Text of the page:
Borrowers have been granted another month of interest rate relief as the fight against high inflation appears to be going to plan.
The Reserve Bank left interest rates untouched at 4.1 per cent in September in a move that was almost universally expected.
The back-to-back months on hold follow four percentage points of increases since May last year.
In outgoing governor Philip Lowe's final post-meeting statement as head of the central bank, he said the latest data was consistent with its return to the two-to-three per cent target range by late-2025.
This data included monthly inflation numbers, which showed a convincing moderation in consumer prices from 5.4 per cent in June to 4.9 per cent in July.
The board also ingested slightly softer jobs market data and a subdued quarter for wage growth.
But the governor said inflation was still too high and stepped through now-familiar risks to the outlook, including services and rent prices.
The central bank also kept the door open to more increases if needed.
"Some further tightening of monetary policy may be required to ensure that inflation returns to target in a reasonable timeframe, but that will continue to depend upon the data and the evolving assessment of risks," a post-meeting statement read.
Commonwealth Bank economist Belinda Allen said there was no catalyst for an interest rate hike in September and she didn't expect one for the rest of the year.
"At this stage inflation is tracking at or below the RBA’s implied forecasts," she said.
The economist said September quarter inflation data could come in strong enough to trigger another hike, but she said it would need to come in "substantially higher" than the central bank's predictions.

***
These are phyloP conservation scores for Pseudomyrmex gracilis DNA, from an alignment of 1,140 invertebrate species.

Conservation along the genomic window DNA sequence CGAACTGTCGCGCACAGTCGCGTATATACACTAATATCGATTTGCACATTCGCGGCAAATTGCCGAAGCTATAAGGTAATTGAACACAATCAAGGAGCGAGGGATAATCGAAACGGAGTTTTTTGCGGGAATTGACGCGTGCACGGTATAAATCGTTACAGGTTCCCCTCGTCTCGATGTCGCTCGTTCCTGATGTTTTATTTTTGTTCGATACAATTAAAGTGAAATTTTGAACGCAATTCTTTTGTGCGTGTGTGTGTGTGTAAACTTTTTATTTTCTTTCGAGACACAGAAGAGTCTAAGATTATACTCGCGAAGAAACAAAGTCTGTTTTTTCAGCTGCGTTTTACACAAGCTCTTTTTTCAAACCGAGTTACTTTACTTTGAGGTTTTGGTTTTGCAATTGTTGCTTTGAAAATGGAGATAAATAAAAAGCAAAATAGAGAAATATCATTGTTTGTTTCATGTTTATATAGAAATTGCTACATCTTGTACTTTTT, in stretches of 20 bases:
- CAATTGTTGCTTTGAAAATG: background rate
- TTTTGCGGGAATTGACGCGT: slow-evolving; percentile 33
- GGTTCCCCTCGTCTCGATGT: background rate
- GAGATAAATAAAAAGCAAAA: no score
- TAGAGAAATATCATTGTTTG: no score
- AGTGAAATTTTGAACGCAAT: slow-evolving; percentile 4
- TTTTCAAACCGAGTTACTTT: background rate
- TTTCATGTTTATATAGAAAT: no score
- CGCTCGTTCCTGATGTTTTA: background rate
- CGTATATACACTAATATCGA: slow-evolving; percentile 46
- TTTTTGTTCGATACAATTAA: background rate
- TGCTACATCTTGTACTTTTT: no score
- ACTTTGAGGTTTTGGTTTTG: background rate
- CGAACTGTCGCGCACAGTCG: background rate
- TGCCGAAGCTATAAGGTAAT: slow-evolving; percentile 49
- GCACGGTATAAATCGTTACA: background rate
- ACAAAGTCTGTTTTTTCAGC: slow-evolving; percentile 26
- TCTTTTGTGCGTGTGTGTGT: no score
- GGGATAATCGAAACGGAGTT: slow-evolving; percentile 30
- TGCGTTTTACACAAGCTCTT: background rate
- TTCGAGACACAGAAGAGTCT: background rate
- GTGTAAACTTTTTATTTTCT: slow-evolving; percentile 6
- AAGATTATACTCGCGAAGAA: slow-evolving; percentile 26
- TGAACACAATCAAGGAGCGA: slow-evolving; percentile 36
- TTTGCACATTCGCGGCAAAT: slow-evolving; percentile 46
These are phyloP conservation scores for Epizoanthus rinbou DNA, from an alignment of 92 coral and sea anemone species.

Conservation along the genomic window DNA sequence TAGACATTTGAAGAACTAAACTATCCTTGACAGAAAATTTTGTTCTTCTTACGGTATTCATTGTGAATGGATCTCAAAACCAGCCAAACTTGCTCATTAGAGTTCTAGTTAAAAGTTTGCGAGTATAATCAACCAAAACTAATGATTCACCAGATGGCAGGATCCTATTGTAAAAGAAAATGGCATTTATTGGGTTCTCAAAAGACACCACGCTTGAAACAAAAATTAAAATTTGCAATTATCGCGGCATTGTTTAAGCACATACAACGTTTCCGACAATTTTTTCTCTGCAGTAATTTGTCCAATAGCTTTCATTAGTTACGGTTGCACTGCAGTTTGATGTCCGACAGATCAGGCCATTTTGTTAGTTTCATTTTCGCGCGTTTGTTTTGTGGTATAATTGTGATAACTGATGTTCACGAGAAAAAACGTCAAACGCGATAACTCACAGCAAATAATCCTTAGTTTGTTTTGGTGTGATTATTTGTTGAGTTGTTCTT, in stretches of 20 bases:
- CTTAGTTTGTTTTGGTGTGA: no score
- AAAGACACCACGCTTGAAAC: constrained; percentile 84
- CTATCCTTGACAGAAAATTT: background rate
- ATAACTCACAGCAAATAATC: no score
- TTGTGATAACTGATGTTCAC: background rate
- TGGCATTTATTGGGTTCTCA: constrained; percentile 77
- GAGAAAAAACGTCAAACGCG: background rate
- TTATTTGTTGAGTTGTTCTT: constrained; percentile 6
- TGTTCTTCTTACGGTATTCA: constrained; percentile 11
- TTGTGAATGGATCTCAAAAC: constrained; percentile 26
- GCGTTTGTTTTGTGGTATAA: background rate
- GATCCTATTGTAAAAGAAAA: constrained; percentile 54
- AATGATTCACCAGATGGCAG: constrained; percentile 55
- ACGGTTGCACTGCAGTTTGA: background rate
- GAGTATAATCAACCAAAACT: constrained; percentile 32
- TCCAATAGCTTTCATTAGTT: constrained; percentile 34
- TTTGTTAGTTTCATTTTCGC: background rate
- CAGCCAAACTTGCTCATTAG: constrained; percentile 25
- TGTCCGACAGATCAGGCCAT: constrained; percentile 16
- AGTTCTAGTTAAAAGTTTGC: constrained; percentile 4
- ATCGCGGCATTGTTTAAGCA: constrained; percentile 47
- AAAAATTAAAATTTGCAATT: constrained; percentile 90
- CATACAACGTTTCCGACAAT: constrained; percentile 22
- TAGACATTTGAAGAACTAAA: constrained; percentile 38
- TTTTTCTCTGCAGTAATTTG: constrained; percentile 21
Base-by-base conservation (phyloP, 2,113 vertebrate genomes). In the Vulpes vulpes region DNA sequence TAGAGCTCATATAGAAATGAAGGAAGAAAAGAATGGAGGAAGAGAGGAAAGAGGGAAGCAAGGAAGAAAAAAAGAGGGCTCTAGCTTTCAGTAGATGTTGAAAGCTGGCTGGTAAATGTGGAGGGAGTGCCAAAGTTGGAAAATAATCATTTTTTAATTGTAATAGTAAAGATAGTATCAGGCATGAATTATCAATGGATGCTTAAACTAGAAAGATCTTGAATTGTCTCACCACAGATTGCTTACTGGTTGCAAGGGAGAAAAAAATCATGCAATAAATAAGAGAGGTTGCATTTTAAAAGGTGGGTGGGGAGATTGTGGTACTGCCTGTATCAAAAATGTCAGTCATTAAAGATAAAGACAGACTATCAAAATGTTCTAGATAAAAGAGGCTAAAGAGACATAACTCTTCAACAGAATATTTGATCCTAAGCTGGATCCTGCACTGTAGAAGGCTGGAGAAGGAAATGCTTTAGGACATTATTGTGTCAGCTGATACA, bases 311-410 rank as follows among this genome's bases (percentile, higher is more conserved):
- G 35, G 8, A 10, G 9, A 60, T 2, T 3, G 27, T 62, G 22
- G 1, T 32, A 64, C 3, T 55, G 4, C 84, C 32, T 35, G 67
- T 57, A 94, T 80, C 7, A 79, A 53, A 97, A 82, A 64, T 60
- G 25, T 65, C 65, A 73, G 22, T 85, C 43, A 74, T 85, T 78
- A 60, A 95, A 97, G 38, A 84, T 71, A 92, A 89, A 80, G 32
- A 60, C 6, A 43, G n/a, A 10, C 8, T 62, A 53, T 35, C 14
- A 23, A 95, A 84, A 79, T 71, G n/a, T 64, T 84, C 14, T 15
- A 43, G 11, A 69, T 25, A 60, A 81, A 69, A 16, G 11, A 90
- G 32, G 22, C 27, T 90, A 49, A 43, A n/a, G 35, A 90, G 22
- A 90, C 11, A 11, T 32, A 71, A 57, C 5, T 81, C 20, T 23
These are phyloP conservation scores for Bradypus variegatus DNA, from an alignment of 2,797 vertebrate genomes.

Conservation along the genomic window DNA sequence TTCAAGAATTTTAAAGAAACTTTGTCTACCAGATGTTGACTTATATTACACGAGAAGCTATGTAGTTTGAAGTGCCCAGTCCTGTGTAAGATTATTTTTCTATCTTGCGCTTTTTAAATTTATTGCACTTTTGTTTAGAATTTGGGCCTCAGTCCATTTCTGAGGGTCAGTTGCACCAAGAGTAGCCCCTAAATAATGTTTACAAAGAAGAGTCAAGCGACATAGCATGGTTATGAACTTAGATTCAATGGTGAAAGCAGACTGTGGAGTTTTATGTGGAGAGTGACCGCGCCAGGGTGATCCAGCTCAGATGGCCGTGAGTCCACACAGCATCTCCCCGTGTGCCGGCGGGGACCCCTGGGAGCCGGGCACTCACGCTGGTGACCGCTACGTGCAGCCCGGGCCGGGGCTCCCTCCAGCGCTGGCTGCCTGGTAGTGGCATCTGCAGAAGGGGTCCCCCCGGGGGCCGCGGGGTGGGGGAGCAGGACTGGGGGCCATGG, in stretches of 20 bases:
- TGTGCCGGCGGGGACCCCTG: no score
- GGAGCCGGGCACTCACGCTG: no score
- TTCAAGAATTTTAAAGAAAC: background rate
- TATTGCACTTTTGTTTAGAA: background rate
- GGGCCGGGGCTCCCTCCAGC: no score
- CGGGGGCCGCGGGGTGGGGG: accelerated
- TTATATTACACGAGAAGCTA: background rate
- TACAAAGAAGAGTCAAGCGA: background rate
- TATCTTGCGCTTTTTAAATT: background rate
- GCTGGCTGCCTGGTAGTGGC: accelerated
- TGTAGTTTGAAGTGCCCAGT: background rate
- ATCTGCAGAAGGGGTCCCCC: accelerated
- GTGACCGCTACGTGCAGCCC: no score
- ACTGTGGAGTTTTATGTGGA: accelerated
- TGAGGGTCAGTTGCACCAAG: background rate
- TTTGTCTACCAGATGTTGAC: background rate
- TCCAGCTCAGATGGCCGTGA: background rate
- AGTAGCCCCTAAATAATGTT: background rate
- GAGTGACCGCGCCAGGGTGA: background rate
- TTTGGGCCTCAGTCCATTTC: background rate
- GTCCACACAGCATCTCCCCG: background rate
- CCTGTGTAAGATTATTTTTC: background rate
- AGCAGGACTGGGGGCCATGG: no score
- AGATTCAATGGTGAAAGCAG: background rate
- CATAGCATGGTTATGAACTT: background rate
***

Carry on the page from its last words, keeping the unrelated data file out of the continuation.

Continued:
Even with no more hikes, it remains unclear how the economy will fare under the tightening to date.
Dr Lowe singled out "significant uncertainties" hanging over the economic outlook, including the risk of persistent service inflation, a hard-to-read consumer sector and a rocky Chinese economy.
Treasurer Jim Chalmers said Australia was not immune to the slowing Chinese economy under pressure from ructions in the property market.
"We know that there are challenges ahead, but we are well placed to deal with them," Dr Chalmers told parliament on Tuesday.
Shadow treasurer Angus Taylor said he was deeply concerned about the prospects for Australia's economic growth.
"I want to see the whole government treat the economic challenges that Australians are facing as the first, second and third priority," he said.
Some economists remain concerned the RBA has tightened more than necessary.
AMP economist Shane Oliver said the risk of a recession next year was still "very high".
"Continuing to raise interest rates will only add to the already very high risk of unnecessarily knocking the economy into recession," he said.
"At the very least, the economy is likely to have slowed substantially by year end or early next year with unemployment starting to rise faster than the RBA is allowing for."
The September meeting was the last under the leadership of Dr Lowe, with deputy governor, Michele Bullock, taking on the top job later this month.
Dr Lowe is due to offer some final remarks on his time as governor during a speech on Thursday.